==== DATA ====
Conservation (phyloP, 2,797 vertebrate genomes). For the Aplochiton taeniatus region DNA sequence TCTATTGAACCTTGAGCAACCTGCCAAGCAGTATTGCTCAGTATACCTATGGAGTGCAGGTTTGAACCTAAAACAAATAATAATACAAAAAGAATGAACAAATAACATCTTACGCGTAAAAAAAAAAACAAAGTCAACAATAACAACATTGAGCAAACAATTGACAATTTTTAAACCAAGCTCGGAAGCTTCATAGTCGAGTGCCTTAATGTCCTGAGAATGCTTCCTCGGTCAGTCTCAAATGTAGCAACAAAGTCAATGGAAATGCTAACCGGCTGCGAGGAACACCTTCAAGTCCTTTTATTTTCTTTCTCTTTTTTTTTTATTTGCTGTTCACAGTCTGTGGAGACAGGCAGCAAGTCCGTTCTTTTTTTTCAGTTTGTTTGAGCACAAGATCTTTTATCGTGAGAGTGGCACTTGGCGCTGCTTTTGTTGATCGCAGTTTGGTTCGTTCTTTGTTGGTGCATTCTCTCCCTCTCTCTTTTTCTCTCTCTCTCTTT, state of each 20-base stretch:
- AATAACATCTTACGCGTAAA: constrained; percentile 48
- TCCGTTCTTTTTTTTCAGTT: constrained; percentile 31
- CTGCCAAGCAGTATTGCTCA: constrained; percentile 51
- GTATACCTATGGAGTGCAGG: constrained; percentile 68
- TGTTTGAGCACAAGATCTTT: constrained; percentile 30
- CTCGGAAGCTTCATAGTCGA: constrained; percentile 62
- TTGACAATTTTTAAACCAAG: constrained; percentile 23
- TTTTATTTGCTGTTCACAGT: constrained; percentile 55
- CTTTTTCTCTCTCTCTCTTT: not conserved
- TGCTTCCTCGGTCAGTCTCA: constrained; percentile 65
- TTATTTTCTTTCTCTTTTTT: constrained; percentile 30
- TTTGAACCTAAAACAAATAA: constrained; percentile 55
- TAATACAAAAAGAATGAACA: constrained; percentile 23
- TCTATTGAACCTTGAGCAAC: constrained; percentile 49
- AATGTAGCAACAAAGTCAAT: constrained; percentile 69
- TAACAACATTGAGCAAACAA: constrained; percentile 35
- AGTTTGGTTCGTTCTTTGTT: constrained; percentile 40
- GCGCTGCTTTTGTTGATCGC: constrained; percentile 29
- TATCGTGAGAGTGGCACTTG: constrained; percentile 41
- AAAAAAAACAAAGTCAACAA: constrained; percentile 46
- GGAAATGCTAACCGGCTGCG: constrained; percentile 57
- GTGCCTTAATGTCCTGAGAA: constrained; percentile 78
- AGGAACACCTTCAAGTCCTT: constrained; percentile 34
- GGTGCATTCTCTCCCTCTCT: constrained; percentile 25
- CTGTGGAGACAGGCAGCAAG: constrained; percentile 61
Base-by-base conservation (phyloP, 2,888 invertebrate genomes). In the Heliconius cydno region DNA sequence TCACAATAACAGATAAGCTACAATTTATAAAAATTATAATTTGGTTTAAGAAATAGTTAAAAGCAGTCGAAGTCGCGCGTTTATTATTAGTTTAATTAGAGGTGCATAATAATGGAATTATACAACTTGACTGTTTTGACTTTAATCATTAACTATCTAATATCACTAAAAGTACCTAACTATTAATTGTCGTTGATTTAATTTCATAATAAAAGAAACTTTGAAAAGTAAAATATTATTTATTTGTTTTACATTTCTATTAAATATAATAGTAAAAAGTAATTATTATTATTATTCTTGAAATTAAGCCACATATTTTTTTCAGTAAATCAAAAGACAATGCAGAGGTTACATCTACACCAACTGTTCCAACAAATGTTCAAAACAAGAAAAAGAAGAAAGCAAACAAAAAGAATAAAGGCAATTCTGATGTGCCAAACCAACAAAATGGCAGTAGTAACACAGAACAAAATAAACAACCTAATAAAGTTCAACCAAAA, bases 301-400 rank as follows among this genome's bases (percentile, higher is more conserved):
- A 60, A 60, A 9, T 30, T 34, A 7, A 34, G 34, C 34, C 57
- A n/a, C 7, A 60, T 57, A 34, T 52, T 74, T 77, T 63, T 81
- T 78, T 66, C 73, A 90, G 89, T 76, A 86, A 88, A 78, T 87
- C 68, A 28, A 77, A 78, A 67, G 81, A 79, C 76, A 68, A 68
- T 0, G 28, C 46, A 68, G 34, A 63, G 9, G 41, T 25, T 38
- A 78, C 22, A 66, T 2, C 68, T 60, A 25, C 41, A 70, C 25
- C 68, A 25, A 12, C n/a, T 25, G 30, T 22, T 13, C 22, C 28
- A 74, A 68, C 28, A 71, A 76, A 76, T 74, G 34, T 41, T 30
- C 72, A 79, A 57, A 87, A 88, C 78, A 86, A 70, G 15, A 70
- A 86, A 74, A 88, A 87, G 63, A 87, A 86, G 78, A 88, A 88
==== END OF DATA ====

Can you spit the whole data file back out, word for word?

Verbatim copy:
Conservation (phyloP, 2,797 vertebrate genomes). For the Aplochiton taeniatus region DNA sequence TCTATTGAACCTTGAGCAACCTGCCAAGCAGTATTGCTCAGTATACCTATGGAGTGCAGGTTTGAACCTAAAACAAATAATAATACAAAAAGAATGAACAAATAACATCTTACGCGTAAAAAAAAAAACAAAGTCAACAATAACAACATTGAGCAAACAATTGACAATTTTTAAACCAAGCTCGGAAGCTTCATAGTCGAGTGCCTTAATGTCCTGAGAATGCTTCCTCGGTCAGTCTCAAATGTAGCAACAAAGTCAATGGAAATGCTAACCGGCTGCGAGGAACACCTTCAAGTCCTTTTATTTTCTTTCTCTTTTTTTTTTATTTGCTGTTCACAGTCTGTGGAGACAGGCAGCAAGTCCGTTCTTTTTTTTCAGTTTGTTTGAGCACAAGATCTTTTATCGTGAGAGTGGCACTTGGCGCTGCTTTTGTTGATCGCAGTTTGGTTCGTTCTTTGTTGGTGCATTCTCTCCCTCTCTCTTTTTCTCTCTCTCTCTTT, state of each 20-base stretch:
- AATAACATCTTACGCGTAAA: constrained; percentile 48
- TCCGTTCTTTTTTTTCAGTT: constrained; percentile 31
- CTGCCAAGCAGTATTGCTCA: constrained; percentile 51
- GTATACCTATGGAGTGCAGG: constrained; percentile 68
- TGTTTGAGCACAAGATCTTT: constrained; percentile 30
- CTCGGAAGCTTCATAGTCGA: constrained; percentile 62
- TTGACAATTTTTAAACCAAG: constrained; percentile 23
- TTTTATTTGCTGTTCACAGT: constrained; percentile 55
- CTTTTTCTCTCTCTCTCTTT: not conserved
- TGCTTCCTCGGTCAGTCTCA: constrained; percentile 65
- TTATTTTCTTTCTCTTTTTT: constrained; percentile 30
- TTTGAACCTAAAACAAATAA: constrained; percentile 55
- TAATACAAAAAGAATGAACA: constrained; percentile 23
- TCTATTGAACCTTGAGCAAC: constrained; percentile 49
- AATGTAGCAACAAAGTCAAT: constrained; percentile 69
- TAACAACATTGAGCAAACAA: constrained; percentile 35
- AGTTTGGTTCGTTCTTTGTT: constrained; percentile 40
- GCGCTGCTTTTGTTGATCGC: constrained; percentile 29
- TATCGTGAGAGTGGCACTTG: constrained; percentile 41
- AAAAAAAACAAAGTCAACAA: constrained; percentile 46
- GGAAATGCTAACCGGCTGCG: constrained; percentile 57
- GTGCCTTAATGTCCTGAGAA: constrained; percentile 78
- AGGAACACCTTCAAGTCCTT: constrained; percentile 34
- GGTGCATTCTCTCCCTCTCT: constrained; percentile 25
- CTGTGGAGACAGGCAGCAAG: constrained; percentile 61
Base-by-base conservation (phyloP, 2,888 invertebrate genomes). In the Heliconius cydno region DNA sequence TCACAATAACAGATAAGCTACAATTTATAAAAATTATAATTTGGTTTAAGAAATAGTTAAAAGCAGTCGAAGTCGCGCGTTTATTATTAGTTTAATTAGAGGTGCATAATAATGGAATTATACAACTTGACTGTTTTGACTTTAATCATTAACTATCTAATATCACTAAAAGTACCTAACTATTAATTGTCGTTGATTTAATTTCATAATAAAAGAAACTTTGAAAAGTAAAATATTATTTATTTGTTTTACATTTCTATTAAATATAATAGTAAAAAGTAATTATTATTATTATTCTTGAAATTAAGCCACATATTTTTTTCAGTAAATCAAAAGACAATGCAGAGGTTACATCTACACCAACTGTTCCAACAAATGTTCAAAACAAGAAAAAGAAGAAAGCAAACAAAAAGAATAAAGGCAATTCTGATGTGCCAAACCAACAAAATGGCAGTAGTAACACAGAACAAAATAAACAACCTAATAAAGTTCAACCAAAA, bases 301-400 rank as follows among this genome's bases (percentile, higher is more conserved):
- A 60, A 60, A 9, T 30, T 34, A 7, A 34, G 34, C 34, C 57
- A n/a, C 7, A 60, T 57, A 34, T 52, T 74, T 77, T 63, T 81
- T 78, T 66, C 73, A 90, G 89, T 76, A 86, A 88, A 78, T 87
- C 68, A 28, A 77, A 78, A 67, G 81, A 79, C 76, A 68, A 68
- T 0, G 28, C 46, A 68, G 34, A 63, G 9, G 41, T 25, T 38
- A 78, C 22, A 66, T 2, C 68, T 60, A 25, C 41, A 70, C 25
- C 68, A 25, A 12, C n/a, T 25, G 30, T 22, T 13, C 22, C 28
- A 74, A 68, C 28, A 71, A 76, A 76, T 74, G 34, T 41, T 30
- C 72, A 79, A 57, A 87, A 88, C 78, A 86, A 70, G 15, A 70
- A 86, A 74, A 88, A 87, G 63, A 87, A 86, G 78, A 88, A 88